Ashley’s email

Ashley said: Today before class I got seriously nervous. Stage Fright. I’m-gonna-throw up-nervous. Why? I have had these kids before and they like my class. The kid who I thought was completely bored yesterday asked me on the way in “Are you going to talk about my name today?” and my entire being relaxed.

Reality is so hard to perceive. We talked about two girls who are cheerleaders in class. They throw another girl in the air. We found out the “flier” has fallen twice before. Another kid plays baseball and once “accidently” threw a ball that hit our principal (it was an encouraged lie). Another kid plays violent video games (touchy subject, but we went with it). The boy who asked about his name has a mini blue BMX bike that was stolen by Enrique who needed it for his chihuahua. My TPRS muscles are sore. I told myself I’d sit through the queasiness and take it. I think they’ll be sore for a while until I’m more comfortable with personalizing. They were all answering and I got an 8-10 finger response (all but three 10s) from everybody. So far so good.

So. Since I have had many of these kids before and mostly all of the vocabulary we are working they have acquired or are familiar with, do I need to include more details quicker/speak faster/anything else to encourage more energy in class? There are so many facets to this, I know I can’t pin it down to one thing. Sometimes I get on the circling bus on autopilot and don’t have the conscious wherewithall to move on when they have it! What do you do with second year personalization? Freewheelin’ it (or at least trying to…)

Ashley

I said: Ashley – Reality IS so hard to perceive! THEIR reality is THEM. The kids’ first need is to be included, to be important, to CONNECT, to belong (Bob Sullo). Another of Sullo’s five needs that kids must have before they can learn is to HAVE FUN – kind of cool for us!

Tuba Man. Wow. And look how YOU reacted when he said that. Personalization is not just AN aspect of TPRS, it is, along with CI, THE aspect. You were nervous as we all are thinking that in order to teach a language we have to slay this beast of content. But it is not about content. It is about people, like the restaurant owner says to Kermit in “The Muppets Take Manhattan”.

As soon as Tuba Man said that, you relaxed. C’EST ÉVIDENT! It was never about teaching words, but connecting with people, from whence MEANING then emerged. Meaning didn’t emerge from your cleverly fashioning words into a story – it emerged from your connecting with Tuba Man.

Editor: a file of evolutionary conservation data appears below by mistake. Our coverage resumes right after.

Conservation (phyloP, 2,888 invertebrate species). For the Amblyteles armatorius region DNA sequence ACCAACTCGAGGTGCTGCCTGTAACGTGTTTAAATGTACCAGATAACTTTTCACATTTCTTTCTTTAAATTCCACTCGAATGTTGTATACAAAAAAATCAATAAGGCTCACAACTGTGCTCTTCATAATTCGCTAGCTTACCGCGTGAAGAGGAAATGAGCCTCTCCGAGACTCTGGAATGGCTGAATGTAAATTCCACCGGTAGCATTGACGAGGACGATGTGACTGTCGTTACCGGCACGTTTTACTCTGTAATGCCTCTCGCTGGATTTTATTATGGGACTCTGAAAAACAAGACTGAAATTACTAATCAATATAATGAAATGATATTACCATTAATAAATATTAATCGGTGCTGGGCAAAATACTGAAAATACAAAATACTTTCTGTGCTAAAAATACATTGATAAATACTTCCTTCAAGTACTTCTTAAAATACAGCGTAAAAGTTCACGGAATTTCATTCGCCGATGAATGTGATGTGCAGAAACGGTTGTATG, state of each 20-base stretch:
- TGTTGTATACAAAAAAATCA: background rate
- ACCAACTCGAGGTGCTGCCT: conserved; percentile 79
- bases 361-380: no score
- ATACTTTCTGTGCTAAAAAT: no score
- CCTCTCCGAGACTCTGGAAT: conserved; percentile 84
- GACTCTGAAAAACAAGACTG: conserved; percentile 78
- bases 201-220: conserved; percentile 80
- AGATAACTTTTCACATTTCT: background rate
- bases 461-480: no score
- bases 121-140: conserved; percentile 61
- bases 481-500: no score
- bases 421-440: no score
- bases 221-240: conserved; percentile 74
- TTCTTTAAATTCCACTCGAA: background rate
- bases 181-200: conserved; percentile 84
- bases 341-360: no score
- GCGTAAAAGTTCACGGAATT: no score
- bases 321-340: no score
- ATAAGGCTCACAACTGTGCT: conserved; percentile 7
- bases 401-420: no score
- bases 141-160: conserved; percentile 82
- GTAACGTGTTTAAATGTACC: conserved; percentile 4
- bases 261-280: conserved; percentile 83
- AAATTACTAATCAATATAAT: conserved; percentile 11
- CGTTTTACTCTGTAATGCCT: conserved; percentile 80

And look how you took a bike into a blue stolen-for-a-chihuaha-by-a- friend BMX bike! So the details and the personalization were the long gusts of wind under your wings, and also you clearly went slowly enough because you got all 10’s on the comprehension checks. Awesome!

That last question about getting more energy is a good one. Personally I don’t think more energy would come from more speed. Would come from leaving circling patterns at the right time. More details might do it, each detail spiraling further into the bizarre. Also the quality of the story’s direction. What does that mean?

In post 85663 today Blaine said, “Each detail is more specific. Your lesson plans would involve planning where the story can go.” To me this means constantly anticipating the direction of the discussion, like in chess, and nudging it always closer to the land of FUNNY.

For example, this morning I had a fairly boring:

“Gabriella wants to play soccer (information here from identity cards). Goes to JB Sports, gets ball. Goes to the Summit Ridge soccer field. Plays ball.”

I was counting on good circling, pausing and pointing, SLOW, adding details by listening for cute answers, and all of that to get me into something interesting.

Not only that, I was counting on PERSONALLY CONNECTING as per Tuba Man above with the kids. Gabriella was ready to strut her soccer skills in front of the class. So at that point I was pretty ready to start a class – I had a general story line, training in doing CI, some personalized information, and I was ready to roll. Here is what came out of that this morning:

“Gabriella wants to play soccer against the teacher. Goes to JB Sports. Has short discussion in TL with employee. Gets blue and white soccer ball.” No great humor here so far. But I’m not freaking – it doesn’t always have to be funny – CI is happening.

“Goes to soccer field.” No humor yet. Big deal. But then I saw – by planning on my feet while circling/anticipating the direction of the story – that if Gabriella was going to play soccer against me in the middle part of my room where a lot of stories play out, I might as well THROW SOMETHING BIZARRE in. I just remembered that I have really been stressing what a great singer I am. I put that information into the circling and it became:

“Plays ball against the teacher. Teacher plays soccer and sings at same time, loudly and with abandon – scares student, wins.”

All I needed to get the energy flowing was one bizarre detail – I sing loudly when I play soccer. I provided it because the kids aren’t yet adept at playing the game but they are learning quickly.

So this shows that humor can inject energy into a story, and that it doesn’t have to be a constant stream of humor. One weird detail is enough, especially if it involves expressive vocal changes.

Ben

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